Dear Dr. Roach: I am scheduled to play tennis with my friend tonight. His son tested positive for COVID-19 and is symptomatic as of yesterday. He has not seen his son for at least one week before the diagnosis. Is my friend safe, and would it therefore be safe for me to play tennis with him? He seems to think he would have needed to see him three to five days before diagnosis/symptoms to be at risk. What do you think?
It is not safe to play tennis with your friend. A person with COVID is potentially infectious for 10 days. Had your friend and his son been exposed at the same time, your friend could be infectious now with an asymptomatic case. It’s also possible that your friend got exposed by his son. Symptoms normally begin within six days after exposure, and your friend would have to have an asymptomatic case to be contagious now.
People seem to be most contagious in the early stages. Still, you cannot be sure your friend is not contagious. For that reason, waiting two weeks from the time of exposure is best.
Of course, if you live in an area of ongoing transmission, anyone who is not isolating themselves carefully might be exposed, and that means that you need to consider everyone as potentially contagious.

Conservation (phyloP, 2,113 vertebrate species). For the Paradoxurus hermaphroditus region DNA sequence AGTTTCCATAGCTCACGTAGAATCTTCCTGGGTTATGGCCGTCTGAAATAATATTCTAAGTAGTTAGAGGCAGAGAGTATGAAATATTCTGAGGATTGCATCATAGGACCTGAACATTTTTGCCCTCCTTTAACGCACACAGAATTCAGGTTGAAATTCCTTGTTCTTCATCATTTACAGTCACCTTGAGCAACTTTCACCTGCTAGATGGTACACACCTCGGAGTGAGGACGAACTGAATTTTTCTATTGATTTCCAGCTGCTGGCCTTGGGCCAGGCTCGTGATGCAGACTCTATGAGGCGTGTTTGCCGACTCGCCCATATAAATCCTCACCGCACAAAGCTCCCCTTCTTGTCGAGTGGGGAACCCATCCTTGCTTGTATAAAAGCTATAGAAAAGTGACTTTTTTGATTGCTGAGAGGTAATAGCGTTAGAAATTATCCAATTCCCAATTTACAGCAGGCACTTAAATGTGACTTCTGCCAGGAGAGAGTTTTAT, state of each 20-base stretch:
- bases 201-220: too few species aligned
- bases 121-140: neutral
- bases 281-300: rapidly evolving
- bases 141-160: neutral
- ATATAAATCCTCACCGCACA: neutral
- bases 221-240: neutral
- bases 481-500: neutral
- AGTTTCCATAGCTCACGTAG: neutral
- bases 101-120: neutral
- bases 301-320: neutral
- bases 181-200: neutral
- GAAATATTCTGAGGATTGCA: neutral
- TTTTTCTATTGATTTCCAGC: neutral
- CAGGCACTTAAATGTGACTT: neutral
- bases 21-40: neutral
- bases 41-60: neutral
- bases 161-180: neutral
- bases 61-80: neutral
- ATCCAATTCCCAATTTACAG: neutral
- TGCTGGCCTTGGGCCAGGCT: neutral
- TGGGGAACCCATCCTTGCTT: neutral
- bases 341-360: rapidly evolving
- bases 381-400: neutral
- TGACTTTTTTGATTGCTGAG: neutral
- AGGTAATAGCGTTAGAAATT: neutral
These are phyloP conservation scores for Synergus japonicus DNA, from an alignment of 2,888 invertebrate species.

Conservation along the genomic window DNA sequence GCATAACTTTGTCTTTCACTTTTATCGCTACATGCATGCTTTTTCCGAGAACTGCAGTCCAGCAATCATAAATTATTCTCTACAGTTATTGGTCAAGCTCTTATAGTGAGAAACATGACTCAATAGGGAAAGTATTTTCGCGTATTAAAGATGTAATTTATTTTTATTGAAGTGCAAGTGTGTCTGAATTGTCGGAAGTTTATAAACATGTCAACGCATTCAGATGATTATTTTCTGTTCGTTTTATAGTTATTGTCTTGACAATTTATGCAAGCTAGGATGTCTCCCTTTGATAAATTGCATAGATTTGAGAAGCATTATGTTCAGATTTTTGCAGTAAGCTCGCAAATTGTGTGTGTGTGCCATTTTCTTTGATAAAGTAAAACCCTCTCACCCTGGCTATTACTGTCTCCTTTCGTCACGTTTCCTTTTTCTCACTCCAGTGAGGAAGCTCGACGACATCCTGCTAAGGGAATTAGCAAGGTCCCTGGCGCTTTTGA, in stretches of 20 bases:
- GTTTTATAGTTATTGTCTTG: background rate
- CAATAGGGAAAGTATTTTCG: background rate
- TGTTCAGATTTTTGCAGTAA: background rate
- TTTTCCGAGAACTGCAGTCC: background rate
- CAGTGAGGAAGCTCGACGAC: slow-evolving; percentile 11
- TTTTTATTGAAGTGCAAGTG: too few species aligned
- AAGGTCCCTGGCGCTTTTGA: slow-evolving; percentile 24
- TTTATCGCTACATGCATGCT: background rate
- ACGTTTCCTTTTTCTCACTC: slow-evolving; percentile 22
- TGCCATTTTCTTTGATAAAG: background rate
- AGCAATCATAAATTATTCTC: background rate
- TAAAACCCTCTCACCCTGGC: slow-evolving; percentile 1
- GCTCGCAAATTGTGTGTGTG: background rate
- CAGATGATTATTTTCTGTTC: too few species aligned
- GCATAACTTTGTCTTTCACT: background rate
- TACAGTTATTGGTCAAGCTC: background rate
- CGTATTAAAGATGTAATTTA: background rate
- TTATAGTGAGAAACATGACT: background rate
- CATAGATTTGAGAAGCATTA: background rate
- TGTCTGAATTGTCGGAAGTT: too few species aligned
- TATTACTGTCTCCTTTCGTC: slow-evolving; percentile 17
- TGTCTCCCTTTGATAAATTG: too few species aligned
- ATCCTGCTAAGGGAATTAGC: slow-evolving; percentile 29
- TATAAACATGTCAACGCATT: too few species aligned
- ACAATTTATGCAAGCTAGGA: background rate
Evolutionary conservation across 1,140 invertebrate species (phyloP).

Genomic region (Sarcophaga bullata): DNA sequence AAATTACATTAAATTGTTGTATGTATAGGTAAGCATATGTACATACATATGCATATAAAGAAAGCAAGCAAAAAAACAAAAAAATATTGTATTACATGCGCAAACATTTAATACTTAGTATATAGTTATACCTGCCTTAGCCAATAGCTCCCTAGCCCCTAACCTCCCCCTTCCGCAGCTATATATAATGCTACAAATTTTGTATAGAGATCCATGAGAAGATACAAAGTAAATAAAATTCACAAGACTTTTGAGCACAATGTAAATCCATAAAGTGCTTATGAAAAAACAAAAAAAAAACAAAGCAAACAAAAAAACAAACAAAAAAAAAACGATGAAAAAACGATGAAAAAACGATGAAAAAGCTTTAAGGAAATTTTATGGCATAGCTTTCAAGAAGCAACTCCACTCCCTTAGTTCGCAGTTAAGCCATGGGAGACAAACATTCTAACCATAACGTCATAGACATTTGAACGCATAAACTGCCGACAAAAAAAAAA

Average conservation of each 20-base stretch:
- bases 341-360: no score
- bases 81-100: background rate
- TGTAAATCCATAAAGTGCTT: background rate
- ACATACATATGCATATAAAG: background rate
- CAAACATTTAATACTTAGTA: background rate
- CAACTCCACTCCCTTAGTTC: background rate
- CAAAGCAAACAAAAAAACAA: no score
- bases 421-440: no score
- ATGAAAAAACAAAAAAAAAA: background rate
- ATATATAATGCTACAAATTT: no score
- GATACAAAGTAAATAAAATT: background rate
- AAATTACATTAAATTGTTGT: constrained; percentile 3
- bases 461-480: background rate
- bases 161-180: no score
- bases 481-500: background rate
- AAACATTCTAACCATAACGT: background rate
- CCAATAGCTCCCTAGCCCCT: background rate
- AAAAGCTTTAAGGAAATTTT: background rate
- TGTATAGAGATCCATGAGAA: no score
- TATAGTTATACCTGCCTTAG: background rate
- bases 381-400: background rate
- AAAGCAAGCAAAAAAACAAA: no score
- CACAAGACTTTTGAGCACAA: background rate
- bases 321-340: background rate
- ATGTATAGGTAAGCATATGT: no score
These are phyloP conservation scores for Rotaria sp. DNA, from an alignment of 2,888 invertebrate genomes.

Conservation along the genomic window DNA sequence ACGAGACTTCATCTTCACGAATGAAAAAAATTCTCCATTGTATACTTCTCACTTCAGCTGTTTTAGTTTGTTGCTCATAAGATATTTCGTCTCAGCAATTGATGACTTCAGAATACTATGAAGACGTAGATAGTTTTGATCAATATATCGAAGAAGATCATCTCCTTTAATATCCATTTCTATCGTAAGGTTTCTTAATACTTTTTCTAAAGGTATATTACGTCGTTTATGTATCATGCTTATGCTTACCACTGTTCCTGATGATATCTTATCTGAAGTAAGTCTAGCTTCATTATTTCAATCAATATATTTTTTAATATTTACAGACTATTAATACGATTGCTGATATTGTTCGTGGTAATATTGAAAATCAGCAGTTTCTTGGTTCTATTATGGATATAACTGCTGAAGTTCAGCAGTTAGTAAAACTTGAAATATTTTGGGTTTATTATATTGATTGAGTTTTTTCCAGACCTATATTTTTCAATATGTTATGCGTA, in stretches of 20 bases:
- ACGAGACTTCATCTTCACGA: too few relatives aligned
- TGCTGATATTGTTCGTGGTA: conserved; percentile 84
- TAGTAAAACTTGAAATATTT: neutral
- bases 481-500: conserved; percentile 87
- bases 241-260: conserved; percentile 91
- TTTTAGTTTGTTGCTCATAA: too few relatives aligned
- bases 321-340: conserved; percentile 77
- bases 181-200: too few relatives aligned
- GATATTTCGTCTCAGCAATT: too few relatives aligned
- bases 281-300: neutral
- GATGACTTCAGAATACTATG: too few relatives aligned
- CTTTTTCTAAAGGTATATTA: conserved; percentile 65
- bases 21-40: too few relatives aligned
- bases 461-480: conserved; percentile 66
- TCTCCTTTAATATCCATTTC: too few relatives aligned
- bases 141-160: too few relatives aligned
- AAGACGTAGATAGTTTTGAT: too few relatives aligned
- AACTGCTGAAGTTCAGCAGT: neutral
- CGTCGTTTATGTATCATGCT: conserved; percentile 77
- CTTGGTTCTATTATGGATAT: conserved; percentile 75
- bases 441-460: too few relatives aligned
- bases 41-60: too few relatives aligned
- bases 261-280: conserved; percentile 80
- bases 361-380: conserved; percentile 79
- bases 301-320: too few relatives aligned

Dear Dr. Roach: I am 74 with Type 2 diabetes. Recent cardiac studies including a cardiac catheterization revealed a few blockages in my coronary arteries, and I was advised to undergo bypass grafting. I understand arterial grafts are better than venous grafts because they last longer. If this is true, do I have a choice as patient?
A cardiac catheterization is a procedure where a small tube (catheter) is inserted into the arteries of the heart and dye is injected with an X-ray machine running to see whether there are blockages in the artery. This is also called a coronary artery angiogram. It’s the definitive test for blockages.
Far fewer bypass grafts are done now compared with 20 years ago. The medications we have for treatment are much better, and fewer people have clear indications that surgery is better than medication treatment. However, people with diabetes do better with surgery in many situations.
A “bypass” means that the blocked area of the artery is bypassed by placing a new blood vessel after the area of blockage, just like a traffic jam can be bypassed by going on a side road. Using a thick blood vessel — artery, especially the left internal mammary artery — does give better results than a thin blood vessel like a vein, often taken from the leg. The cardiac surgeon will use an artery whenever it is technically possible to do so.
It is far beyond my expertise to go over all the factors a cardiac surgeon considers. If I were getting the surgery, I might ask whether the surgeon thinks it possible to use the left internal mammary artery, but I would rest comfortably knowing my surgeon uses his or her expertise to make the best decision for my case.
Dr. Roach regrets that he is unable to answer individual letters, but will incorporate them in the column whenever possible. Readers may email questions to ToYourGoodHealth@med.cornell.edu